Owner give insights into Heritage House fiasco
The owner of 34 residential units at the troubled HeritageHouse in Greensboro expressed frustration at the dominant members of thehomeowners association there for allowing the group to fall tens of thousandsof dollars behind on their water bill.
City of Greensboro officials said this week that they willlikely move to condemn the 177 residential units in the six story building onWest Meadowview Road on July 30. That’s the deadline the city set last monthfor the Heritage House Homeowners Association to make a dent in the more than$50,000 owed for city utilities.
Assistance City Manager Chris Wilson said Wednesday that thecity has received no input from the HOA regarding the past due water bill andwill plan for the worst case scenario, to condemn, secure and shutter thebuilding next week.
The city is currently working with New Jerusalem Church, theGreensboro Housing Coalition, the Community Foundation of Greensboro, and othergroups, to help find housing for those who remain in the building since a swarmof city inspectors descended on the residential tower last month. Inspectorsfound more than 800 code violations in one day.
The city also announced in June that the HOA was more than$50,000 behind on its water bill, but officials seemed hesitant to comment onhow the bill became so large without payment.
Wilson said HOA officials indicated last week that theydidn’t have the income to pay the city for water services.
One man who owns more than 30 units there blamed the husbandand wife who occupied two of three positions on the Heritage House HomeownersAssociation board. Charles Coffey and his wife are listed as agents for the HOALLC in documents on file with the Secretary of State’s office in Raleigh.Charles Coffey, and Coffey of GSO LLC, of which he is the registered agent, ownthe most units at the troubled facility. Police have been called to thebuilding more than 2,800 times in the last year.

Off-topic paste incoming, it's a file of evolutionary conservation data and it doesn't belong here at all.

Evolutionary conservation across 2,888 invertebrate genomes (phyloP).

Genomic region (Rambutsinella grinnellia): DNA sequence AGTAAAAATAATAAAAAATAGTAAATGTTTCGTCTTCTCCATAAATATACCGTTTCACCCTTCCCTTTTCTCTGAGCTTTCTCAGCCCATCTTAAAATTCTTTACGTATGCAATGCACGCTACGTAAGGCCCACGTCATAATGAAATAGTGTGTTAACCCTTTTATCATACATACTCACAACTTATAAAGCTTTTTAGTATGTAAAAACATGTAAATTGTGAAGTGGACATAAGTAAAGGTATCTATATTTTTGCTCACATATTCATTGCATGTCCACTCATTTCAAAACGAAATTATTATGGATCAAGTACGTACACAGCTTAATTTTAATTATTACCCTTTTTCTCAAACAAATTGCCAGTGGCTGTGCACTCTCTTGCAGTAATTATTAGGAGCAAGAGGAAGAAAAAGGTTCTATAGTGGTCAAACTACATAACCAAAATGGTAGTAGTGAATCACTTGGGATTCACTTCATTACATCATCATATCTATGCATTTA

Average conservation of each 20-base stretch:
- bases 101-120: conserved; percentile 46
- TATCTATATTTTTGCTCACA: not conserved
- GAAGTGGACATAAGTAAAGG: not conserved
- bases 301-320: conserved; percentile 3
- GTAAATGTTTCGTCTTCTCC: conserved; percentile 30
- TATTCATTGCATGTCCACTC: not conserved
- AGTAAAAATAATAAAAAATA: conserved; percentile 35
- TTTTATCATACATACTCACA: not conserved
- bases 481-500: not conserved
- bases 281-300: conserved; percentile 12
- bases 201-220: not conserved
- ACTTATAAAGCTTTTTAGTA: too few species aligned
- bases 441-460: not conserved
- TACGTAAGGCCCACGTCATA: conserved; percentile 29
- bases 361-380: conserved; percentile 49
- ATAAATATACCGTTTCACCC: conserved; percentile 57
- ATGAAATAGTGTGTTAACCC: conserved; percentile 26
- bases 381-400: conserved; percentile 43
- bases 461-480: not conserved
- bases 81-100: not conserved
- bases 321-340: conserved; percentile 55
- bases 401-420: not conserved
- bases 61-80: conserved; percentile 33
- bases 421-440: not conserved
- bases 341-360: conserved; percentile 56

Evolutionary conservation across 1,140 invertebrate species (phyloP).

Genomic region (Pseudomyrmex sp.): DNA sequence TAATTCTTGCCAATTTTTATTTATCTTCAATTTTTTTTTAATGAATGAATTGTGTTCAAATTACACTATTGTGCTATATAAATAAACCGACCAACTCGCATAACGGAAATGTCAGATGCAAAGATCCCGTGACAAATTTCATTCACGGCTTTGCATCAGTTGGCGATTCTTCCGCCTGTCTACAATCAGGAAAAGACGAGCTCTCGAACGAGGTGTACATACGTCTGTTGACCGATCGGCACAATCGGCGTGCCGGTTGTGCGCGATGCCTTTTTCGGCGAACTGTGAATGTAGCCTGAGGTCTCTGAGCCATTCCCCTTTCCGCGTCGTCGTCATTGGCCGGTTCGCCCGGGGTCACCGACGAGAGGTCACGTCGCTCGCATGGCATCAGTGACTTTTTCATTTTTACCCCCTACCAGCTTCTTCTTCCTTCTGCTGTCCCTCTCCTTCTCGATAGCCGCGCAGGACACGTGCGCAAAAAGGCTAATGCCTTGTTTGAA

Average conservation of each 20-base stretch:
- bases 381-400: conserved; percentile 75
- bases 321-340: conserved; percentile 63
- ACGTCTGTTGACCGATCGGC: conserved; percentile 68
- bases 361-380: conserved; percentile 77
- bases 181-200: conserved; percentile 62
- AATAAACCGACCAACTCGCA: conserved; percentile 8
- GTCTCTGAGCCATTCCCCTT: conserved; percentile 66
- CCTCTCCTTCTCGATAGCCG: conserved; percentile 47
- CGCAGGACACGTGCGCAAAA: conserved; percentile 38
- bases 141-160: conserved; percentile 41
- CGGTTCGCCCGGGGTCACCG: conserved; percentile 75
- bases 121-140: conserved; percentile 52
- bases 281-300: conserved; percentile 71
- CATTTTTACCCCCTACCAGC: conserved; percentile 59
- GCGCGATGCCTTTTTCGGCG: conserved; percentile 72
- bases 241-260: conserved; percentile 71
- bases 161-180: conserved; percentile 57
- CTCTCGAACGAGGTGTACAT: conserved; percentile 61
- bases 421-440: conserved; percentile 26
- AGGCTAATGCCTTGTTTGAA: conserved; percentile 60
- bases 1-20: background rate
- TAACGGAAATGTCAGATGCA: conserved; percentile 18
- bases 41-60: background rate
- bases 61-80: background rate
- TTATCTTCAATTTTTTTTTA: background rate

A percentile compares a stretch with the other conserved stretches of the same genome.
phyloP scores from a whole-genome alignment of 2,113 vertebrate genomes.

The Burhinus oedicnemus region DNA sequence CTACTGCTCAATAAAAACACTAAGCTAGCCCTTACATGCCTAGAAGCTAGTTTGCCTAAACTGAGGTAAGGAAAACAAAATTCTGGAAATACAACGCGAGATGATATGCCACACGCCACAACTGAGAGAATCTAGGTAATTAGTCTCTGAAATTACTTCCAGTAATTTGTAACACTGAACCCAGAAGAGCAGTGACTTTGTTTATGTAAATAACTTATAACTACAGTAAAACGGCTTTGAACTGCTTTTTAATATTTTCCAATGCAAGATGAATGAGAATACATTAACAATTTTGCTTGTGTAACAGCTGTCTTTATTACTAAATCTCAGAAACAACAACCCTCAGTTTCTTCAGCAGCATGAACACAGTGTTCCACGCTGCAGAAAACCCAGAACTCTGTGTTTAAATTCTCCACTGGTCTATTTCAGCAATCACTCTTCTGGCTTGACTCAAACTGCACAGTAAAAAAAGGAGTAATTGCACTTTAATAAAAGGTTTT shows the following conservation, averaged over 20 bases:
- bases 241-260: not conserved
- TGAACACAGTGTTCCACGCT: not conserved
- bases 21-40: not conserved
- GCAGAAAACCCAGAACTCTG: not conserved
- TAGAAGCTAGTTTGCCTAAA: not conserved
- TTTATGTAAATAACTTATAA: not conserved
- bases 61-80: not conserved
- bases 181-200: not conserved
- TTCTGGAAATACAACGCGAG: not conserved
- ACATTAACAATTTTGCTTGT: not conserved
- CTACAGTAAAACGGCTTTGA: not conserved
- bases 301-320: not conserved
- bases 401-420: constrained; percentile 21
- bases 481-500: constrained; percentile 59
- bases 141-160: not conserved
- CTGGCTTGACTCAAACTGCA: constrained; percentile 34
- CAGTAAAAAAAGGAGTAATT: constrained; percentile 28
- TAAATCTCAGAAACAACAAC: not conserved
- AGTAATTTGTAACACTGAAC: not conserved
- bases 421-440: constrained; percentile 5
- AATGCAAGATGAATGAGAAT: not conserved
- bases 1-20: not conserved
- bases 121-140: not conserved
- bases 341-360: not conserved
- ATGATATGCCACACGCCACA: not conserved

The owner, who asked not to be identified, said that theCoffey’s were poor managers and failed to communicate with other homeowners.The man said that other owners pleaded with the Coffeys to have regularmeetings and to improve communication among owners.
“They would never meet with the homeowners,” the man said.”We don’t know anything about the books. We don’t know anything. We are in thedark. If we knew about (the water bill) four or five months ago maybe we couldhave done something.”
The man also said many owners fail to pay their dues to theassociation, causing revenues to dry up. He admitted to having fallen behind atone time himself, but said Coffey went after his units until he was able tobring his balance down to an acceptable level.
“He needed to be more aggressive with other people who don’tpay their dues,” the man said.
He explained that he had begun buying units as investmentsmaybe three years ago and now owned 34. When asked about the potential loss ofhis properties when the city condemns the building, he was sanguine.
“It’s gonna hurt us. I don’t know what happened,” he said.
Most of his units were bought at foreclosure or from peoplelooking to sell, but he said that many owners have mortgages of $45-48,000 onunits in the building.
Calls to a number listed for Charles Coffey were notreturned.